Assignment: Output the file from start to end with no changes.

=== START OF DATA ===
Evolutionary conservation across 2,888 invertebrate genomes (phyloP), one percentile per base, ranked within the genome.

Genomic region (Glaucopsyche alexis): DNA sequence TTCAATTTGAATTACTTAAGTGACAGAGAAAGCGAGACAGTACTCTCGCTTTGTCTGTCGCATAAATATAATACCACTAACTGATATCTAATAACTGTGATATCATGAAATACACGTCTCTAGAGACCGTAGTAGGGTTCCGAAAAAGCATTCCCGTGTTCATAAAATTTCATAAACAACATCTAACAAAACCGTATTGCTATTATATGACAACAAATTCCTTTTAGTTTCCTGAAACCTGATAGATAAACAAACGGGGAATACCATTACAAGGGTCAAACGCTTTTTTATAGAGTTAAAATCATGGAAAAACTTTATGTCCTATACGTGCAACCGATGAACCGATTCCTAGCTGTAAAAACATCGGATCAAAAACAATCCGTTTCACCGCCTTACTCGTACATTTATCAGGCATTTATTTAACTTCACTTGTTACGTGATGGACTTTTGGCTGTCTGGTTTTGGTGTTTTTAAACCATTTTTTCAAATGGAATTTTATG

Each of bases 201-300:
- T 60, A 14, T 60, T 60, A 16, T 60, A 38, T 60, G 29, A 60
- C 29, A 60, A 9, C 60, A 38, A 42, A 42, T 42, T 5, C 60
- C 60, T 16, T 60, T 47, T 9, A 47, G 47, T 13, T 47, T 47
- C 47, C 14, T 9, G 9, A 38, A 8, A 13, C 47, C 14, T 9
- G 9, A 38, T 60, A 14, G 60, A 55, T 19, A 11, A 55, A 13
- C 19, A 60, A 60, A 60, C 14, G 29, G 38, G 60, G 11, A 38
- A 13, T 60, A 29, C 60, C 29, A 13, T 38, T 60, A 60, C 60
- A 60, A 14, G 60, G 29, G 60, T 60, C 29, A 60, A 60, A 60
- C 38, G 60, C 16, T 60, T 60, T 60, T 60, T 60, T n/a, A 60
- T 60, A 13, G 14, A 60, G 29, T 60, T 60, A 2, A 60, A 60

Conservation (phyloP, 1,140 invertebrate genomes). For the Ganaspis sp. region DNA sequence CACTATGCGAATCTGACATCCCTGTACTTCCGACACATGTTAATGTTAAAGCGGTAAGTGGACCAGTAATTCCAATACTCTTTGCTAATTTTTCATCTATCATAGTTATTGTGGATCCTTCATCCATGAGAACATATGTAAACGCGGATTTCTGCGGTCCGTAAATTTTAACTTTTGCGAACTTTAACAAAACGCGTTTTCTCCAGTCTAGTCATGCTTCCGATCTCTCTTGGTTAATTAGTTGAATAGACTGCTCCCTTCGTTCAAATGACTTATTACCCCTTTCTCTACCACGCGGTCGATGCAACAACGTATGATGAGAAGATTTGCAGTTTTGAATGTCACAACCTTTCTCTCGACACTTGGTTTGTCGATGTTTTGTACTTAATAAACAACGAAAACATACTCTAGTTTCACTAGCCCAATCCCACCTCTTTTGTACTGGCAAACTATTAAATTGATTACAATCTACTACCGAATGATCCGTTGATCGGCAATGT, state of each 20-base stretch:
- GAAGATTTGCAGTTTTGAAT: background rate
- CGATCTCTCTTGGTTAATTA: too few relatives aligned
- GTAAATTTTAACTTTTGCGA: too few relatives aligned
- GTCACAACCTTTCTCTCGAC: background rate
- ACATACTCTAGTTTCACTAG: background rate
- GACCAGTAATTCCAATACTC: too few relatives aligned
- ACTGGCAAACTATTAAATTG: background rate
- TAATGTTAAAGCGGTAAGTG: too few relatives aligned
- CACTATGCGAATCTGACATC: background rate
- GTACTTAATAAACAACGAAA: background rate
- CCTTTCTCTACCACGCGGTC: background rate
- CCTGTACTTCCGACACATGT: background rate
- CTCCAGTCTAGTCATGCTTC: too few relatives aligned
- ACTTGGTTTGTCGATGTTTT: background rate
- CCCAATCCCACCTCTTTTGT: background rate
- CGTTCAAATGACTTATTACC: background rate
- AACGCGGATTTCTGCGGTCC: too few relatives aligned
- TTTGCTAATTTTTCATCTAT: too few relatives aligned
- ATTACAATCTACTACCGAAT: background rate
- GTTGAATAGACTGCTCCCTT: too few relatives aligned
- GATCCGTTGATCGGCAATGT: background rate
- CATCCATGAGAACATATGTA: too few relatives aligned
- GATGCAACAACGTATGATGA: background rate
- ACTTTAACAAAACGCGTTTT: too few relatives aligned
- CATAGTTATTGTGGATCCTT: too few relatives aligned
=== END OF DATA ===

Evolutionary conservation across 2,888 invertebrate genomes (phyloP), one percentile per base, ranked within the genome.

Genomic region (Glaucopsyche alexis): DNA sequence TTCAATTTGAATTACTTAAGTGACAGAGAAAGCGAGACAGTACTCTCGCTTTGTCTGTCGCATAAATATAATACCACTAACTGATATCTAATAACTGTGATATCATGAAATACACGTCTCTAGAGACCGTAGTAGGGTTCCGAAAAAGCATTCCCGTGTTCATAAAATTTCATAAACAACATCTAACAAAACCGTATTGCTATTATATGACAACAAATTCCTTTTAGTTTCCTGAAACCTGATAGATAAACAAACGGGGAATACCATTACAAGGGTCAAACGCTTTTTTATAGAGTTAAAATCATGGAAAAACTTTATGTCCTATACGTGCAACCGATGAACCGATTCCTAGCTGTAAAAACATCGGATCAAAAACAATCCGTTTCACCGCCTTACTCGTACATTTATCAGGCATTTATTTAACTTCACTTGTTACGTGATGGACTTTTGGCTGTCTGGTTTTGGTGTTTTTAAACCATTTTTTCAAATGGAATTTTATG

Each of bases 201-300:
- T 60, A 14, T 60, T 60, A 16, T 60, A 38, T 60, G 29, A 60
- C 29, A 60, A 9, C 60, A 38, A 42, A 42, T 42, T 5, C 60
- C 60, T 16, T 60, T 47, T 9, A 47, G 47, T 13, T 47, T 47
- C 47, C 14, T 9, G 9, A 38, A 8, A 13, C 47, C 14, T 9
- G 9, A 38, T 60, A 14, G 60, A 55, T 19, A 11, A 55, A 13
- C 19, A 60, A 60, A 60, C 14, G 29, G 38, G 60, G 11, A 38
- A 13, T 60, A 29, C 60, C 29, A 13, T 38, T 60, A 60, C 60
- A 60, A 14, G 60, G 29, G 60, T 60, C 29, A 60, A 60, A 60
- C 38, G 60, C 16, T 60, T 60, T 60, T 60, T 60, T n/a, A 60
- T 60, A 13, G 14, A 60, G 29, T 60, T 60, A 2, A 60, A 60

Conservation (phyloP, 1,140 invertebrate genomes). For the Ganaspis sp. region DNA sequence CACTATGCGAATCTGACATCCCTGTACTTCCGACACATGTTAATGTTAAAGCGGTAAGTGGACCAGTAATTCCAATACTCTTTGCTAATTTTTCATCTATCATAGTTATTGTGGATCCTTCATCCATGAGAACATATGTAAACGCGGATTTCTGCGGTCCGTAAATTTTAACTTTTGCGAACTTTAACAAAACGCGTTTTCTCCAGTCTAGTCATGCTTCCGATCTCTCTTGGTTAATTAGTTGAATAGACTGCTCCCTTCGTTCAAATGACTTATTACCCCTTTCTCTACCACGCGGTCGATGCAACAACGTATGATGAGAAGATTTGCAGTTTTGAATGTCACAACCTTTCTCTCGACACTTGGTTTGTCGATGTTTTGTACTTAATAAACAACGAAAACATACTCTAGTTTCACTAGCCCAATCCCACCTCTTTTGTACTGGCAAACTATTAAATTGATTACAATCTACTACCGAATGATCCGTTGATCGGCAATGT, state of each 20-base stretch:
- GAAGATTTGCAGTTTTGAAT: background rate
- CGATCTCTCTTGGTTAATTA: too few relatives aligned
- GTAAATTTTAACTTTTGCGA: too few relatives aligned
- GTCACAACCTTTCTCTCGAC: background rate
- ACATACTCTAGTTTCACTAG: background rate
- GACCAGTAATTCCAATACTC: too few relatives aligned
- ACTGGCAAACTATTAAATTG: background rate
- TAATGTTAAAGCGGTAAGTG: too few relatives aligned
- CACTATGCGAATCTGACATC: background rate
- GTACTTAATAAACAACGAAA: background rate
- CCTTTCTCTACCACGCGGTC: background rate
- CCTGTACTTCCGACACATGT: background rate
- CTCCAGTCTAGTCATGCTTC: too few relatives aligned
- ACTTGGTTTGTCGATGTTTT: background rate
- CCCAATCCCACCTCTTTTGT: background rate
- CGTTCAAATGACTTATTACC: background rate
- AACGCGGATTTCTGCGGTCC: too few relatives aligned
- TTTGCTAATTTTTCATCTAT: too few relatives aligned
- ATTACAATCTACTACCGAAT: background rate
- GTTGAATAGACTGCTCCCTT: too few relatives aligned
- GATCCGTTGATCGGCAATGT: background rate
- CATCCATGAGAACATATGTA: too few relatives aligned
- GATGCAACAACGTATGATGA: background rate
- ACTTTAACAAAACGCGTTTT: too few relatives aligned
- CATAGTTATTGTGGATCCTT: too few relatives aligned